MANILA, Philippines – Tropical Storm Ineng (Bailu) strengthened further and slightly accelerated on Thursday evening, August 22, as it continued to enhance the southwest monsoon or hanging habagat.
In a briefing past 11 pm on Thursday, the Philippine Atmospheric, Geophysical, and Astronomical Services Administration (PAGASA) said Ineng now has maximum winds of 85 kilometers per hour (km/h) from the previous 75 km/h and gustiness of up to 105 km/h from the previous 90 km/h.
It is poised to become a severe tropical storm within hours. A severe tropical storm has maximum winds of at least 89 km/h.
Ineng is already 585 kilometers east of Casiguran, Aurora. It is now moving west northwest at 15 km/h from the previous 10 km/h.
Signal No. 1 remains raised in the following areas:
Signal No. 1 means winds of 30 km/h to 60 km/h. Tropical cyclone wind signals are issued based on wind and not on rainfall.
Ineng remains unlikely to make landfall, but it is enhancing the southwest monsoon, which is another source of rain.
Below is the latest list of areas seen to experience rain from Ineng and the southwest monsoon on Friday, August 23.
Moderate to heavy rain due to Ineng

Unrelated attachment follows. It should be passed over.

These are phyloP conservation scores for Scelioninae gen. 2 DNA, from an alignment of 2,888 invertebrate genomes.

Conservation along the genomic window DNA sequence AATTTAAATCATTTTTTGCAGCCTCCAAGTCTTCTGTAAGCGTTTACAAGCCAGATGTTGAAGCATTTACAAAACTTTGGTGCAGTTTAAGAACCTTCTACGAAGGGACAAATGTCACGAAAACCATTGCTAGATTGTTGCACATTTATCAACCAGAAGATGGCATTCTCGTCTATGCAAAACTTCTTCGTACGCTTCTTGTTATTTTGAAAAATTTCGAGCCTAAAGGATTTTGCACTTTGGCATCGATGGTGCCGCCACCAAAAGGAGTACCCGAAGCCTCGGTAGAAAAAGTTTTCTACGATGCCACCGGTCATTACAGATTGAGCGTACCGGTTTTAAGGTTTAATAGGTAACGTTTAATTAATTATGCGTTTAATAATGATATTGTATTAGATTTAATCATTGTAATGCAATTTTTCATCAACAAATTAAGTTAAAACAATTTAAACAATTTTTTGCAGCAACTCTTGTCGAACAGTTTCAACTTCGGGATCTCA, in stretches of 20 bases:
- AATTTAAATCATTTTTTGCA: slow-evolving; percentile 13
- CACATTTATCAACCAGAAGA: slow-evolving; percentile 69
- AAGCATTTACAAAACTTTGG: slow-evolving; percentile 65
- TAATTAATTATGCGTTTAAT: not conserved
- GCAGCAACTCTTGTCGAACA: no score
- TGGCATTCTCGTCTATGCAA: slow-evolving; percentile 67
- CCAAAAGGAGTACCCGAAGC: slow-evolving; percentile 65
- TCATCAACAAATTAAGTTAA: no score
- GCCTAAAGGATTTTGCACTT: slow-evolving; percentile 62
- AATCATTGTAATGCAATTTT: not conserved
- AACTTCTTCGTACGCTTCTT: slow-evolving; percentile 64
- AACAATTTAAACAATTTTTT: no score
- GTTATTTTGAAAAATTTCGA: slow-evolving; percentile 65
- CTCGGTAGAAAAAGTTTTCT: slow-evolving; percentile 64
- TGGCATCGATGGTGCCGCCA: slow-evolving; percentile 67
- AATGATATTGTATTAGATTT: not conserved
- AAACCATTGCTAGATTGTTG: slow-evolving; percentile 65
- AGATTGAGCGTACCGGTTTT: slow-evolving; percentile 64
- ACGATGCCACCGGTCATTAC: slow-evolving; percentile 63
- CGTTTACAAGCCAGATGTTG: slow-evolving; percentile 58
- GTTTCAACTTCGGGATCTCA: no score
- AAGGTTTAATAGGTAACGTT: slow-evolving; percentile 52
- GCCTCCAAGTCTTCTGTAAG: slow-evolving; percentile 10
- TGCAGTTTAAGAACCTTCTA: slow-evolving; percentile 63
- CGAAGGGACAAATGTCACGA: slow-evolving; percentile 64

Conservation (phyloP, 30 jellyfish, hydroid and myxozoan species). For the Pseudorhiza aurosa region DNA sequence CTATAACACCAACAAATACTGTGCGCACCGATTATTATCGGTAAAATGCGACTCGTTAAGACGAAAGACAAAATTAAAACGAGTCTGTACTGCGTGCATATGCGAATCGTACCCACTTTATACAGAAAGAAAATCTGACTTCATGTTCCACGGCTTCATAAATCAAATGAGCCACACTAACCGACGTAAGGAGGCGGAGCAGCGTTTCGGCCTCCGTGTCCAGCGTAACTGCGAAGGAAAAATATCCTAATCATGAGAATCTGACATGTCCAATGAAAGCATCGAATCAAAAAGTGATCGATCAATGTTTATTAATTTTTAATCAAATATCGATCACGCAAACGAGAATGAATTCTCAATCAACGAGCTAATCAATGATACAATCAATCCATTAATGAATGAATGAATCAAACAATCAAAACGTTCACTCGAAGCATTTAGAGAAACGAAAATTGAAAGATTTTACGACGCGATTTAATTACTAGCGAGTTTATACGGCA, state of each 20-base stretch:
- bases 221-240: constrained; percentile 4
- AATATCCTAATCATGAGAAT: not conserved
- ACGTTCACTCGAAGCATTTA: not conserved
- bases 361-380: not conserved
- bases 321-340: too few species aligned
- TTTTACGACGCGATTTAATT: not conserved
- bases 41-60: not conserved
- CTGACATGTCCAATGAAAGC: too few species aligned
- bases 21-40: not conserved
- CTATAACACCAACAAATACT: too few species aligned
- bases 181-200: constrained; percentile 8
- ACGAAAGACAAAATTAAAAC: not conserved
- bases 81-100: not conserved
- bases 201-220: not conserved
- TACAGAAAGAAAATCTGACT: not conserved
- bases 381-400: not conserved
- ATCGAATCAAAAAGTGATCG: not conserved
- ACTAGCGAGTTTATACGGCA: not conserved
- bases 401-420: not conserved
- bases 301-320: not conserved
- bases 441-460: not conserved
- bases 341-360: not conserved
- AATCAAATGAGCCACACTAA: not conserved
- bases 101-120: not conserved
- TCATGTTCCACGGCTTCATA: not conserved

Light to heavy rain due to the southwest monsoon
PAGASA warned that flash floods and landslides are possible in areas affected by either Ineng or the southwest monsoon. (READ: FAST FACTS: Tropical cyclones, rainfall advisories)
At least one area has suspended classes for Friday. (READ: #WalangPasok: Class suspensions, Friday, August 23, 2019)
Sea travel is also risky in the eastern seaboards of Central Luzon, Southern Luzon, and the Visayas.
A gale warning was issued at 5 pm on Thursday due to Ineng. PAGASA warned of rough to very rough seas with wave heights reaching 2.8 meters to 4.5 meters in the following areas:
PAGASA said fishing boats and other small vessels should not set sail, while larger vessels must watch out for big waves.
Based on its latest forecast track, Ineng will leave the Philippine Area of Responsibility either on Saturday evening, August 24, or Sunday morning, August 25.
Image from PAGASA
Ineng is the Philippines' 9th tropical cyclone for 2019 and the 2nd for August. (READ: LIST: PAGASA's names for tropical cyclones in 2019)
The country gets an average of 20 tropical cyclones annually, but since 2019 is an El Niño year, only 14 to 18 tropical cyclones are expected.
Below is the estimated number of tropical cyclones from August to December: